So there I was, mike in one hand, and Kindle in the other.  You see the problem!  I needed one hand to hold the Kindle, one hand to click through the pages, and another hand to hold the mike.  Fortunately I’d been given a table so I could use that as a prop.  Interestingly this more senior audience were less bothered about my Kindle – some had Kindles and others regretted not having one – but there was no prejudice.  The audience interacted immediately with the content of my book.  It helped that the book is mainly about food (Good Recipes and Bad Women.)  Everyone always has a lot to say about food.

I’m looking forward to more Kindle readings.  I am passionate about being able to read aloud from e-books – why shouldn’t we have that opportunity?  Writers want to meet readers and readers want to meet writers.  I’m busy thinking of ways to do more Kindle readings.  I’ve tentatively approached a couple of libraries, but was underwhelmed by the response. I wonder if librarians feel a little threatened by e-books?  I hope not.

Perhaps local e-book writers ought to get together and organise some readings.  The real challenge lies in finding the location – bookstores obviously won’t be too interested.  But local pubs?  Or small theatres?  Even though we don’t publish on paper, we can still get out and be the entertainers and thought-provokers that we are!

(photo of Prestwich Book Festival courtesy of Emma Farrer)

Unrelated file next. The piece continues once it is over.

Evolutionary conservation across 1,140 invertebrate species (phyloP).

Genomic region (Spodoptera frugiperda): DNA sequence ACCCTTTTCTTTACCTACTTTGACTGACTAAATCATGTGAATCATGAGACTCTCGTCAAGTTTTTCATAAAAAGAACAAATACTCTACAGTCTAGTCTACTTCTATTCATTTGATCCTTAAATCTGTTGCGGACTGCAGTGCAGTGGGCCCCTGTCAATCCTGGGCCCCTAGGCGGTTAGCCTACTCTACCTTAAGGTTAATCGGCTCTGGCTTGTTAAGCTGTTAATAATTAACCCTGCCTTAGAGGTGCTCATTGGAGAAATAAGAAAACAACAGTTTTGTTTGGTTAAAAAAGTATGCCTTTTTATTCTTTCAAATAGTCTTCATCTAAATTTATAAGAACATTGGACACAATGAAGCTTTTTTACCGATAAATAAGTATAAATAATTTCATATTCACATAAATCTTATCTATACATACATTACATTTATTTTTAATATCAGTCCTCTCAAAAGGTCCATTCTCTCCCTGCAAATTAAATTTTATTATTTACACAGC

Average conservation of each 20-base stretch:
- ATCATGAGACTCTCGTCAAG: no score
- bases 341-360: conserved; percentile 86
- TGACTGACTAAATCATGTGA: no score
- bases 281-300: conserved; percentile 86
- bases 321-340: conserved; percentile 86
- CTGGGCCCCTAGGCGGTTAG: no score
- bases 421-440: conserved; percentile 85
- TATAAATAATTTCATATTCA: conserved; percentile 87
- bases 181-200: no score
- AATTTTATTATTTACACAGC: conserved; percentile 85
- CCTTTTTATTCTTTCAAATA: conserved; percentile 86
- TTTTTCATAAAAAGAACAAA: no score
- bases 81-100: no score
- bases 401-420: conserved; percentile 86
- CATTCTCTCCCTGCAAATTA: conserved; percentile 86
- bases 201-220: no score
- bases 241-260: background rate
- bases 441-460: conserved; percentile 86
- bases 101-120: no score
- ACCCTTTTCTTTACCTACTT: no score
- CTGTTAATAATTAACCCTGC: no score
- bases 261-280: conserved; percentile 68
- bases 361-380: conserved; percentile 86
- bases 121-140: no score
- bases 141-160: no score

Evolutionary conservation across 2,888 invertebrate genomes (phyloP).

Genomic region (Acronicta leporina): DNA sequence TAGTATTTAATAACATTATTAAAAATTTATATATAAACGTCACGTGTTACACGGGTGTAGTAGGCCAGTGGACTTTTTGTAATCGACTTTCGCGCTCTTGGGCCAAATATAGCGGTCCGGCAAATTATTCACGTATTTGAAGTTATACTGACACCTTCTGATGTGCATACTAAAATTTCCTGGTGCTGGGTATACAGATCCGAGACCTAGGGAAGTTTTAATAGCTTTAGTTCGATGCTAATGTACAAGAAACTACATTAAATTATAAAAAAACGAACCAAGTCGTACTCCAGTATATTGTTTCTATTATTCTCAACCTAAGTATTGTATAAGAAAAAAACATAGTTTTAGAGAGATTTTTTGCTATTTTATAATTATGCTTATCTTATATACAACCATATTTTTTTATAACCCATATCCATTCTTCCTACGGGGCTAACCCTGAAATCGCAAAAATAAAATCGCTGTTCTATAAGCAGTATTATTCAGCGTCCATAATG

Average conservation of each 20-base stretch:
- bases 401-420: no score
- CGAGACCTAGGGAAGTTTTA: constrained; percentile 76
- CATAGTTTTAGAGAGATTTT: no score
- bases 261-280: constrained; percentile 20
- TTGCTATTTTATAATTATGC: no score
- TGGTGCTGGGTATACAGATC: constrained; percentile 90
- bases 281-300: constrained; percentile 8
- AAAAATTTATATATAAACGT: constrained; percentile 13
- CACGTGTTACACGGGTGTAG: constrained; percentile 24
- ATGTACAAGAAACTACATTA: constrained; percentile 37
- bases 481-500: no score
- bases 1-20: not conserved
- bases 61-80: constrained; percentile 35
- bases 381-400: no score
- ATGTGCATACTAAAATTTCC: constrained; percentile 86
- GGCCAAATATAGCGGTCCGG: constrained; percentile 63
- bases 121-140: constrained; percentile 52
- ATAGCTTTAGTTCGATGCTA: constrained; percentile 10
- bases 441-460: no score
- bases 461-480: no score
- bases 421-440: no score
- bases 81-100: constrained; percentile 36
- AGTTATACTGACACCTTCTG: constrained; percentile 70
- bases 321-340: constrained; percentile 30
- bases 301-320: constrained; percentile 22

Interesting - I've wondered about reading from a Kindle too. It would certainly send the right message. The other night, reading a 'paper book' in bed, I found myself absent mindedly clicking at the edge of the page and wondering why it didn't turn over!
Dan Holloway said…
Very good point about the actual logistics of hopping around in a Kindle. It's definitely the case an audience's attention is held best by interspersed chunks of text - that's always been the great challenge for writers of long fiction - and extracts don't always work - audiences like rhythm and structure to engage them so extracts rather than complete pieces of short fiction need to be chosen very carefully.

I've noticed quite a few performance poets are using electronic gadgets to read from now so you are most definitely a trendsetter!!
Bill Kirton said…
Interesting. It hadn't occurred to me to do this - maybe because, so far, all my books have been in ebook and paper formats. It does make sense to try it, of course, but the bookmarking needed for jumping from extract to extract would probably put me off.

And I'd second your suggestion re. getting in touch with community groups - they make very enthusiastic audiences.
Ah, but have you tried holding a hardback in one hand and a microphone in the other... and then turning the pages?

Hmm, maybe if you put the Kindle on "text to speech" it'll do both the turning and the reading for you? Then you can just hold the mike and look pretty!

Popular posts

A Few Discreet Words About Caesar's Penis--Reb MacRath

Meet Author Virginia Watts, a Finalist for the Eric Hoffer Award, and Find Out How She Does What She Does

Last Chapter?

I Wish I May, I wish I Might... Understand What These Writers Are Saying says Griselda Heppel

As Time Goes By